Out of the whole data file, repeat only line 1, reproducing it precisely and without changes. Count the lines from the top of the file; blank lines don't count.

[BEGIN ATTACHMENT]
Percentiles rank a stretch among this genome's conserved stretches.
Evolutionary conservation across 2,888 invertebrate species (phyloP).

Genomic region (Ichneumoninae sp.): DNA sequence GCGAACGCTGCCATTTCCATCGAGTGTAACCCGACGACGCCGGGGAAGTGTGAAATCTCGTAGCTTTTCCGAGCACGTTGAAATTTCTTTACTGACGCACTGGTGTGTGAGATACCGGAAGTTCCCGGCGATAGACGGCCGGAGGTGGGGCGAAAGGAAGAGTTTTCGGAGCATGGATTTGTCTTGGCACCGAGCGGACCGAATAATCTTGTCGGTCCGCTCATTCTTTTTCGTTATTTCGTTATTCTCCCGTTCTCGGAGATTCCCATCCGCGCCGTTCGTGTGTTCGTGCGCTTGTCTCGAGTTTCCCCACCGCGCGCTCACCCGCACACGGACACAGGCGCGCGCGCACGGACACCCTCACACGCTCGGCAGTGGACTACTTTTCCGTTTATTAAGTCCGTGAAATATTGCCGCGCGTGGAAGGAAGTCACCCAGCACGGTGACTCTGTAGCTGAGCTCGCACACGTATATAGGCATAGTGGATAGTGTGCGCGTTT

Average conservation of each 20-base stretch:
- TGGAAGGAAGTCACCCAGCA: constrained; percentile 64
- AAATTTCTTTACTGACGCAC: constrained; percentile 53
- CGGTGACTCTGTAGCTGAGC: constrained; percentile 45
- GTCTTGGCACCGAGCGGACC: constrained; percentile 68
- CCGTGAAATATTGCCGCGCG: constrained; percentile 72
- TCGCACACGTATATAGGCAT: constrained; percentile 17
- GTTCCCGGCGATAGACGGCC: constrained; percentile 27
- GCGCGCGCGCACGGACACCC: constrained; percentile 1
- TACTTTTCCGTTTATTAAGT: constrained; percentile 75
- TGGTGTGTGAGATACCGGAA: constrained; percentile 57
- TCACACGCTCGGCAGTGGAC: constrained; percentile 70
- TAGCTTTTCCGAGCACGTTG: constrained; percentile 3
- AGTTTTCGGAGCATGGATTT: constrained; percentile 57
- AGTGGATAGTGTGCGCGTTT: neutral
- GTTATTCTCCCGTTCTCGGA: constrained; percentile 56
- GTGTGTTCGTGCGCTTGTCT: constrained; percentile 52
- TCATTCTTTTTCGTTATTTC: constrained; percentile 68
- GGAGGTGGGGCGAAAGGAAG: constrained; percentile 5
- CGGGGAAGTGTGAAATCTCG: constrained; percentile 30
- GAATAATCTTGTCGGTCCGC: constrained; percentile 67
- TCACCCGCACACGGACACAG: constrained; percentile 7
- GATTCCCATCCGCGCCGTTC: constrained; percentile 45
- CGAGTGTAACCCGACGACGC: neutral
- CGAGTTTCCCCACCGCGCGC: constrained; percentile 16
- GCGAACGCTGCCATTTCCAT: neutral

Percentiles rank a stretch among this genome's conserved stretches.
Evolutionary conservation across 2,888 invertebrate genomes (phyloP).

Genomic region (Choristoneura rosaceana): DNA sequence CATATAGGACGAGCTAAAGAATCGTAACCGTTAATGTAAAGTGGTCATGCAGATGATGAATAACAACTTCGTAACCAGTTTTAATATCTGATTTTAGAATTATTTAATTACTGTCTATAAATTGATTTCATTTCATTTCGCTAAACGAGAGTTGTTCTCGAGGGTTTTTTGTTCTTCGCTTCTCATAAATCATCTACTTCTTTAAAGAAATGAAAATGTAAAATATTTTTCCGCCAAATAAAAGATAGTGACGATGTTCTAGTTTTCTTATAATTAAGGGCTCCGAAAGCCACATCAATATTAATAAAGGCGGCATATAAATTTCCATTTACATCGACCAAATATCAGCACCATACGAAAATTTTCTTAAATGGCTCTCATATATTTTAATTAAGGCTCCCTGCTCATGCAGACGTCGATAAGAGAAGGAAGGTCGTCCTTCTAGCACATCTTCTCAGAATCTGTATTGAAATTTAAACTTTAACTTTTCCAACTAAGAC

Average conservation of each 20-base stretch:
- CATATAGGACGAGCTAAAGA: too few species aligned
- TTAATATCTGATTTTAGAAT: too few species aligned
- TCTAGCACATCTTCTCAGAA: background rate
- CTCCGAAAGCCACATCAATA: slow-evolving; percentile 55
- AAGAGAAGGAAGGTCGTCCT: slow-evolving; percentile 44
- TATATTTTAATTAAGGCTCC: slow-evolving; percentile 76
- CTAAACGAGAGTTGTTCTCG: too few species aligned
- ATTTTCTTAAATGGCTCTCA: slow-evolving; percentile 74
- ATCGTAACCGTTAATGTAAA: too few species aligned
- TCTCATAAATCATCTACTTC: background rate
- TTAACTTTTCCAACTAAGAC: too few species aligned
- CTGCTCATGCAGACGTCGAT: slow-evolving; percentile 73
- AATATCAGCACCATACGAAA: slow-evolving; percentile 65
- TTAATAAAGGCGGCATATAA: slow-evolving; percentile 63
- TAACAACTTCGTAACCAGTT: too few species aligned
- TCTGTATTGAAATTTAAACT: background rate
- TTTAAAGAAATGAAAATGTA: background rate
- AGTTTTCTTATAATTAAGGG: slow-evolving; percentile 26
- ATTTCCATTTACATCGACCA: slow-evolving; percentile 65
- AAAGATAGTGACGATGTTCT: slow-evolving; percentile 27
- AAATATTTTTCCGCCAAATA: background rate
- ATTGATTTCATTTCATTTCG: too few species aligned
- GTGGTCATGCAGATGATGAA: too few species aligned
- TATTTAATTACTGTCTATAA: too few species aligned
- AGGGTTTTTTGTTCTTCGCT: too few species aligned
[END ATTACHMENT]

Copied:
Percentiles rank a stretch among this genome's conserved stretches.